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Der Standard, Austria

Online Espionage:
Reprimanding Doesn’t Help

By Christoph Prantner

The USA will have to come up with some new ideas in the fight against virtual attacks.

Translated By Judith Meyer

19 February 2013

Edited by Lau­rence Bouvard

Austria - Der Standard - Original Article (German)

Attribution is the most often-used term in the debate about online security, because when it comes to attacks in the virtual world, the most important question is who could be the perpetrator. This question is often hard to answer. The American security company Mandiant has now tried to give an answer: There are signs (IP addresses, patterns of hacking, etc.) that make it highly probable that these attacks come from Shanghai and that the People's Liberation Army is responsible for them.

If the data forensic analysis is accurate, this report confirms rumors that are already all over town: The Chinese military are behind large-scale industrial espionage, and the army sets the tune in the government-run Chinese economy and gives it advantages through new methods of unfair information acquisition. The second insight is that the U.S. can barely defend itself against this espionage or against the even more powerful possibilities of cyber warfare.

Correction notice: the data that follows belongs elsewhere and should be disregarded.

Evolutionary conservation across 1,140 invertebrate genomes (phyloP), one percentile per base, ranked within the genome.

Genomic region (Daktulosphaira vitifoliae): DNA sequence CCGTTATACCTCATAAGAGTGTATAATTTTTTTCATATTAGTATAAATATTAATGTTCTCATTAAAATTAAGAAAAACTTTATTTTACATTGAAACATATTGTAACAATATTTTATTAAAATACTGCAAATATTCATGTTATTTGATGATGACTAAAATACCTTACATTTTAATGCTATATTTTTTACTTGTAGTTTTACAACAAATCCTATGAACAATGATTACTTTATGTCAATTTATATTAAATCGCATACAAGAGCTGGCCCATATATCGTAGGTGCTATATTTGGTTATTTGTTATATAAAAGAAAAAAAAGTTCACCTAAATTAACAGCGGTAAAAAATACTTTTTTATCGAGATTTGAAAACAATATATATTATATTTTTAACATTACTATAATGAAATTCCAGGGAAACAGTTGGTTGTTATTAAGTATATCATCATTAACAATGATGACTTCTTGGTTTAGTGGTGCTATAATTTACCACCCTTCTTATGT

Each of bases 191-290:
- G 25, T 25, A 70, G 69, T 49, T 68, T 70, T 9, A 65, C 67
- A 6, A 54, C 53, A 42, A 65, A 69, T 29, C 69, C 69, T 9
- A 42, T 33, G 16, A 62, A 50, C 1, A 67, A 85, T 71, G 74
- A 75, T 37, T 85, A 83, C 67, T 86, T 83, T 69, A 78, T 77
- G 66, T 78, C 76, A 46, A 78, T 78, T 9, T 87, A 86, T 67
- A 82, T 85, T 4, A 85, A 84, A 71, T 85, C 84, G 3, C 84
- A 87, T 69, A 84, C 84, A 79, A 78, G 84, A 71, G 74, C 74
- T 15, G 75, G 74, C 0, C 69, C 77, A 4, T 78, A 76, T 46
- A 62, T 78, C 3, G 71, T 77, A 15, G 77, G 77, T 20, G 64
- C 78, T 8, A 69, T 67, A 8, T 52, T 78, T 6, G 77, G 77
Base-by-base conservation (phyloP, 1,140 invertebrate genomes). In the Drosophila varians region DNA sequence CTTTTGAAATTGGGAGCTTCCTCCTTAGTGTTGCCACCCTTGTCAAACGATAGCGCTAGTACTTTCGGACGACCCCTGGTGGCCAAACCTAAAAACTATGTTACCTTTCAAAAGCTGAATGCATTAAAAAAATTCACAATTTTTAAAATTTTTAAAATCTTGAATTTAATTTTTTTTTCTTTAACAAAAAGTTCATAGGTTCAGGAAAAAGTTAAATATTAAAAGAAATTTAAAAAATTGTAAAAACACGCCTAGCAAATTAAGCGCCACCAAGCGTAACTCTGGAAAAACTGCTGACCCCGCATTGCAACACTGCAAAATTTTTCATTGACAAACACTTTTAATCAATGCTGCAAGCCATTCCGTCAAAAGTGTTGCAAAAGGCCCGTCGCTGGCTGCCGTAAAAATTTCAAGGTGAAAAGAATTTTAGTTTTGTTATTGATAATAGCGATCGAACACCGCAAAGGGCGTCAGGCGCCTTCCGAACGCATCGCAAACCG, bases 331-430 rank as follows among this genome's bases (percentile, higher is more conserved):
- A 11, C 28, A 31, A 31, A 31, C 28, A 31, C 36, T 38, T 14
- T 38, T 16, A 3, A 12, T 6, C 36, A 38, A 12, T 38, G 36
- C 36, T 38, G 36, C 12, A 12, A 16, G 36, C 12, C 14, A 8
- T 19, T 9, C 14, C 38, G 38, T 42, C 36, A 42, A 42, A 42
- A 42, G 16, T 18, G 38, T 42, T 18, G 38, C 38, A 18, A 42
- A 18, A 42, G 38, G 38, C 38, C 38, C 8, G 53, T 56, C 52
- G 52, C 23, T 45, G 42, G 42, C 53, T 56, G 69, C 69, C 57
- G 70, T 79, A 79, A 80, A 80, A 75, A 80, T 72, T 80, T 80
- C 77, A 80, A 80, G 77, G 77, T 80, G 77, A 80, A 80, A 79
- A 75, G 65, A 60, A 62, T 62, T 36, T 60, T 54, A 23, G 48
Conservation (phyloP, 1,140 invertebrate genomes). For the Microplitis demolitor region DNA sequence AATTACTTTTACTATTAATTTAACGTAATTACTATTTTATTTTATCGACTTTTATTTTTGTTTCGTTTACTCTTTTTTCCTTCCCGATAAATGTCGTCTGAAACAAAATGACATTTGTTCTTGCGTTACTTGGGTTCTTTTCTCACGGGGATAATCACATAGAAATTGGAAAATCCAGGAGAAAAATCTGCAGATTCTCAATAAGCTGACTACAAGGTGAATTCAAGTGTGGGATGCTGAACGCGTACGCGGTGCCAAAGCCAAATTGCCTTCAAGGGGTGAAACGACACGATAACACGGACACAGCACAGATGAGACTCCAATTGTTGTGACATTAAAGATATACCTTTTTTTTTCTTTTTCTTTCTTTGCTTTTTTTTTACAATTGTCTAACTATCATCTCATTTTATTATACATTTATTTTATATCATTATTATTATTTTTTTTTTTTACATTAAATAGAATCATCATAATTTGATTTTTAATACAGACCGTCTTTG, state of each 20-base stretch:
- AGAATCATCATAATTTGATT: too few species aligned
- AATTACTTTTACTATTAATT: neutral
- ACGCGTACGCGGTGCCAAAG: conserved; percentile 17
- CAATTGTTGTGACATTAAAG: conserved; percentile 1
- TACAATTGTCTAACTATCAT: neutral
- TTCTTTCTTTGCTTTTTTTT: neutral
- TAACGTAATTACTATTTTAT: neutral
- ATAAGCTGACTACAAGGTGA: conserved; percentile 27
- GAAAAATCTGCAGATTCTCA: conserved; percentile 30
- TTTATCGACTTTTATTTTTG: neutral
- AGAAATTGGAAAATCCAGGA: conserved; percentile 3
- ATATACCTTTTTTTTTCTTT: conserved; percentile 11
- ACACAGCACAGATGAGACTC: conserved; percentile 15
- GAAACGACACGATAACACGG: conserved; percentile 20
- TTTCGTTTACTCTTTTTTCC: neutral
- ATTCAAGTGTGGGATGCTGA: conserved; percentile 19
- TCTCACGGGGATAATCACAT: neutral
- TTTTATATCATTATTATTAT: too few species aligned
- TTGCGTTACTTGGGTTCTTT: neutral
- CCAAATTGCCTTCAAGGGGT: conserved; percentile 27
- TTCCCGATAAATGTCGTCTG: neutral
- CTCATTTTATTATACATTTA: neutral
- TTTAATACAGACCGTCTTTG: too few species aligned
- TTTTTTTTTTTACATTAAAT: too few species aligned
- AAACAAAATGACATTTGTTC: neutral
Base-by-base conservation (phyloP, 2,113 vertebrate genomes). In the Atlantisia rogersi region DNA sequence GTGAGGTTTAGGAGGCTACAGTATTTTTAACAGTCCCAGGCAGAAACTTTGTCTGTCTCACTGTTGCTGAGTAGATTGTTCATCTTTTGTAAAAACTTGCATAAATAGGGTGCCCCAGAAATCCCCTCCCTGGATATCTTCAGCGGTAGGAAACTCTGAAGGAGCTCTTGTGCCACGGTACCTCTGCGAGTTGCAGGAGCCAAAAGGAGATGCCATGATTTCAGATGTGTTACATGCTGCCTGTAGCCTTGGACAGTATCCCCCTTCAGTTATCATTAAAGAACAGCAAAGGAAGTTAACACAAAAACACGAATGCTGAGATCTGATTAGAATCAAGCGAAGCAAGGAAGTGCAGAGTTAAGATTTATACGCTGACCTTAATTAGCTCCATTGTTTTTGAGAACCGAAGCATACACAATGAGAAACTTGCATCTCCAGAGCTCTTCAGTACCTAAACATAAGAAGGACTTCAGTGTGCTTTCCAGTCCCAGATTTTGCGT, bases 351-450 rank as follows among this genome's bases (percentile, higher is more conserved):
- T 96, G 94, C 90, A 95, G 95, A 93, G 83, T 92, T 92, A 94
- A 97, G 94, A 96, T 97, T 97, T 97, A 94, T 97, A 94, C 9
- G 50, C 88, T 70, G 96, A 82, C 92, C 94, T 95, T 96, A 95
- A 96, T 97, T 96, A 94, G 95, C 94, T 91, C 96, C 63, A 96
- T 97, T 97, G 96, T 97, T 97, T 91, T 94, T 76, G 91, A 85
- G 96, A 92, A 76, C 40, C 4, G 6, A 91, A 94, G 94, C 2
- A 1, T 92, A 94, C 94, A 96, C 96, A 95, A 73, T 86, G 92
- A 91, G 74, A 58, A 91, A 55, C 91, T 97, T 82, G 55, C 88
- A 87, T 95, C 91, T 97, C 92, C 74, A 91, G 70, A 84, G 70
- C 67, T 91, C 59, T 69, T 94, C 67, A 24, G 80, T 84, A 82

Companies can protect themselves comparatively easily, but Americans are also stuck with a badly secured critical infrastructure (power supply grids and waterworks), which can hardly be safeguarded. Because of this the U.S. has recently tried to deter would-be offenders with ever shriller noises — such as preventive strikes. But the concept of deterrence doesn't work in cyberspace and neither does reprimanding China with this latest news. The U.S. will have to come up with something else.



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